With the Department of Justice (DOJ) reportedly close to a decision on the deal, at least one Wall Street firm is betting that the...

With the Department of Justice (DOJ) reportedly close to a decision on the deal, at least one Wall Street firm is betting that the Ticketmaster/Live Nation merger will happen.

In a report to investors, Thomas Weisel Partners (TWP) is continuing its estimates for Ticketmaster Entertainment stock, which trades under the symbol TKTM, with an “Overweight” rating and $12 one-year target price. The stock was trading down a bit at about $13.30 this afternoon, January 22.

However, should the merger go through, TWP estimates that the stock will be worth considerably more. “We retain our Overweight rating and $12.00 one-year target price on
Ticketmaster as a stand-alone entity although we estimate that it would be worth in the $17-18 range should the Live Nation merger go through.”

Live Nation stock, which trades under the symbol LYV, was trading up at about $9.22 this afternoon.

Last week during a panel at Ticket Summit, a host of ticket industry leaders all said they believed that deal would go through, even though a growing roster of consumer advocacy groups have come strongly against the merger in recent months.

In the investors report, TWP said it continues “to believe that regulatory approval for the company’s merger with Live Nation is likely with just some minimal regulatory remedies.”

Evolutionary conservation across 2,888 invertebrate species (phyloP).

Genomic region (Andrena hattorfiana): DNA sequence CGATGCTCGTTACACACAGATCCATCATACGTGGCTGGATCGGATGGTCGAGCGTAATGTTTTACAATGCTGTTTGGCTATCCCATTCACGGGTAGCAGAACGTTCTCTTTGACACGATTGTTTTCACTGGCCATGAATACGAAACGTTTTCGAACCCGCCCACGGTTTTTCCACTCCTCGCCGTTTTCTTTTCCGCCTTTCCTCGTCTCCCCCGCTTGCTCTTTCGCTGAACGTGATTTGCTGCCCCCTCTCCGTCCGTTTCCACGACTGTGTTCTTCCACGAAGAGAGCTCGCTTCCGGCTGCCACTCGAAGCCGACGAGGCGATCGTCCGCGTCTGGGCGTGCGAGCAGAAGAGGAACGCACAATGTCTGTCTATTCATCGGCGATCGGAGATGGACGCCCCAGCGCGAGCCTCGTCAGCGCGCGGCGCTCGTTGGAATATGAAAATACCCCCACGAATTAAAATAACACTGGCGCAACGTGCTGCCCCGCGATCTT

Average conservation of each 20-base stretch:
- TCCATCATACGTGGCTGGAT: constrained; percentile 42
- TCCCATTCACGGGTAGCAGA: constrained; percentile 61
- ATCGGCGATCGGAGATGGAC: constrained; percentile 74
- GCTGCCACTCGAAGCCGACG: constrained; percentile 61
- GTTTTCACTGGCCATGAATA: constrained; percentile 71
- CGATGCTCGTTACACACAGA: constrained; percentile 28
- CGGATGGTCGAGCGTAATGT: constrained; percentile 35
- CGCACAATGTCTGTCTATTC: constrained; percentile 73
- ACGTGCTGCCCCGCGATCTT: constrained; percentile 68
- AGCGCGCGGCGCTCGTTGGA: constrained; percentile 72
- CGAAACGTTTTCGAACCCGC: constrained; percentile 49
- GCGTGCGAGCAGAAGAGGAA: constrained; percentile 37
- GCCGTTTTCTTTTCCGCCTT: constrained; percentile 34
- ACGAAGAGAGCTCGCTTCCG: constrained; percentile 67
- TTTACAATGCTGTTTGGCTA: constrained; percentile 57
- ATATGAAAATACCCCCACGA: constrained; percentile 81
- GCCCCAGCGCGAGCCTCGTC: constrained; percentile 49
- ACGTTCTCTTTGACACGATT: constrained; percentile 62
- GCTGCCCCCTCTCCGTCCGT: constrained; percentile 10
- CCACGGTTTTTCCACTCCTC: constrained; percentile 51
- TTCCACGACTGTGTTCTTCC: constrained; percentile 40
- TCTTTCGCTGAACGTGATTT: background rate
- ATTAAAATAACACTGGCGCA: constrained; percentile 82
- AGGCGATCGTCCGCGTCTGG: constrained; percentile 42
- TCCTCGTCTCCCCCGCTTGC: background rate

The two companies have reportedly discussed several different types of concessions to help goose the deal along with the DOJ, and this week the New York Post this week reported that Live Nation may be looking at selling some of its venues to Anschultz Entertainment Group (AEG) to calm some of the antitrust fears that regulators have.

AEG is Live Nation’s biggest competitor in the concert business, but Randy Phillips, who runs the company’s concert business and Irving Azoff, CEO of Ticketmaster Entertainment, are reportedly enemies, which would make a deal difficult to maneuver. But according to the Post, the two might be willing to put differences aside for the sake of a mutually beneficial deal.